In this movie machines command far more attention than the stars.
(DreamWorks) Shia LaBeouf, Megan Fox, Josh Duhamel, John Turturro, Tyrese Gibson, Kevin Dunn, Ramon Rodriguez, Julie White, Isabel Lucas, John Benjamin Hickey, Rainn Wilson, Michael Papajohn, Deep Roy. Directed by Michael Bay.
The most anticipated movie of summer 2009 was easily Transformers: Revenge of the Fallen. After Michael Bay’s Transformers was a megahit in 2007, a sequel was inevitable. The questions are; would it be entertaining and would it be as good as the first.
Sam Witwicky (LaBeouf) is trying to put his past behind him. Having helped defeat a race of evil robots, he is ready to resume a more-or-less normal life. He’s leaving home for college at an Ivy League school, much to the pride of his mother (White) and to the financial discomfiture of his father (Dunn). He is still with Mikaela (Fox), a much hotter girlfriend than he has a right to be with, and a robot guardian who transforms from a sick sportscar into Bumblebee a mute robot with the loyalty of a terrier.
However, destiny isn’t quite done with Sam Witwicky. A sliver from the Allspark that was destroyed in the first movie remained in his hoodie. When Sam picks it up, he begins to have visions of strange symbols, the meaning of which he can’t understand. He also begins to display an understanding of math and physics that is way beyond what humans currently understand.
The benevolent Autobots have not strayed far from Earth. Led by the noble Optimus Prime, they assist NEST, a military team led by Major Lennox (Duhamel) dedicated to rooting out stray Decepticons that have remained after the battle in which their leader, Megatron was apparently destroyed. Optimus and Lennox are disturbed because they have been a lot busier of late than they’ve ever been. Lennox believes that a signal sent out into space by Megatron before Optimus shut him down may have attracted new Decepticons to Earth, but for what purpose? With the Allspark gone, there isn’t anything left on Earth that the Decepticons would want – or is there?
The reason for the season turns out to be found in an ancient fact; the Transformers had been on Earth thousands of years before. It turns out they had been hopping from planet to planet, utilizing a machine that was able to extract energy from stars. The Primes, the ruling class of the Transformers, had forbidden the use of this machine on a planet that had life on it, but one of their brethren, to be known thereafter as The Fallen, attempted to use the machine on Earth, leading to a battle that would ignite the civil war that continued for millennia. The machine remained hidden on Earth, and the means to use it protected by the very bodies of the Primes. The Fallen, locked in exile off-planet, has plans to reactivate the machine and claim final victory over his nemesis Optimus Prime, but he would need his apprentice Megatron to do it. The wheels are turning and events set in motion. The stakes are sky-high; if Sam Witwicky can’t decipher what these symbols mean, the human race is lost.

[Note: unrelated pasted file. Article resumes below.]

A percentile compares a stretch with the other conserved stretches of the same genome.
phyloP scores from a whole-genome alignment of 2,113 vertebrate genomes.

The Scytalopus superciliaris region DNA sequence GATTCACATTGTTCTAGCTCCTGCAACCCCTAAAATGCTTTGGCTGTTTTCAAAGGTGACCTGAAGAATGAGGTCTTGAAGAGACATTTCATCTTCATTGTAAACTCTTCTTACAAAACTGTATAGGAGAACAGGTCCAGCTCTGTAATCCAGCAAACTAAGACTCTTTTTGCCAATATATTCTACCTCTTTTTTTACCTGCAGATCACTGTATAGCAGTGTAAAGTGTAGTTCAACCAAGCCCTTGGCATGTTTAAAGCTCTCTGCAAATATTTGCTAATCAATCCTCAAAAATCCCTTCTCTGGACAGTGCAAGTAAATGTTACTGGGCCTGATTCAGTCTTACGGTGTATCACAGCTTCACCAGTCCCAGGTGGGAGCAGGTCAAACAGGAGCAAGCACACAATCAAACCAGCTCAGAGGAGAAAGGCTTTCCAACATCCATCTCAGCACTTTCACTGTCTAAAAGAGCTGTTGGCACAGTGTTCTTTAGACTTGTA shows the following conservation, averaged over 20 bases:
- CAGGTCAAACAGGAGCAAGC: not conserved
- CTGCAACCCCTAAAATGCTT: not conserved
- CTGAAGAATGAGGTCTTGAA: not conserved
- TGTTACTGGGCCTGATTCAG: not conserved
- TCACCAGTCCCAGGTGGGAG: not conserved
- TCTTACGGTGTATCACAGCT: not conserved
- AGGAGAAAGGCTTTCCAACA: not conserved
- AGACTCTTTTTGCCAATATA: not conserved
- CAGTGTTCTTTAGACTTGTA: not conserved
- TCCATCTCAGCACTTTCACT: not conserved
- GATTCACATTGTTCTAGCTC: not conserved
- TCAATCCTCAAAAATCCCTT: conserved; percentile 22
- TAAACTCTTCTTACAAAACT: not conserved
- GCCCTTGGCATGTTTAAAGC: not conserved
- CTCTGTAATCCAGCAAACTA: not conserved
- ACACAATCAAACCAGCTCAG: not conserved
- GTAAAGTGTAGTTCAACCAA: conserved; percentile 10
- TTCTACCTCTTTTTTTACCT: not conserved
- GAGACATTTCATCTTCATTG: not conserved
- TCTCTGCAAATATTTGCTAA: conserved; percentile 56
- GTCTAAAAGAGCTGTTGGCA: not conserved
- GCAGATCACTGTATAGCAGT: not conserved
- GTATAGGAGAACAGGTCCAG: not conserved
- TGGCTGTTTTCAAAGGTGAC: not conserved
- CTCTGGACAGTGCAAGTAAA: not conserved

Michael Bay has developed a reputation as a director as one who specializes in loud, aggressive action movies with lots of explosions, and this one is no different. In some ways, it’s the perfect summer movie – it doesn’t require too much thought and moves from one action sequence to the next with a minimum of exposition and a maximum of explosion. There are also gratuitous shots of Megan Fox looking worried (and sexy), annoyed (and sexy), disappointed (and sexy), scared (and sexy) and sexy (and….oh never mind). It’s a wet dream of a movie for adolescent boys. The pacing is meant for those with the attention span of adolescent boys.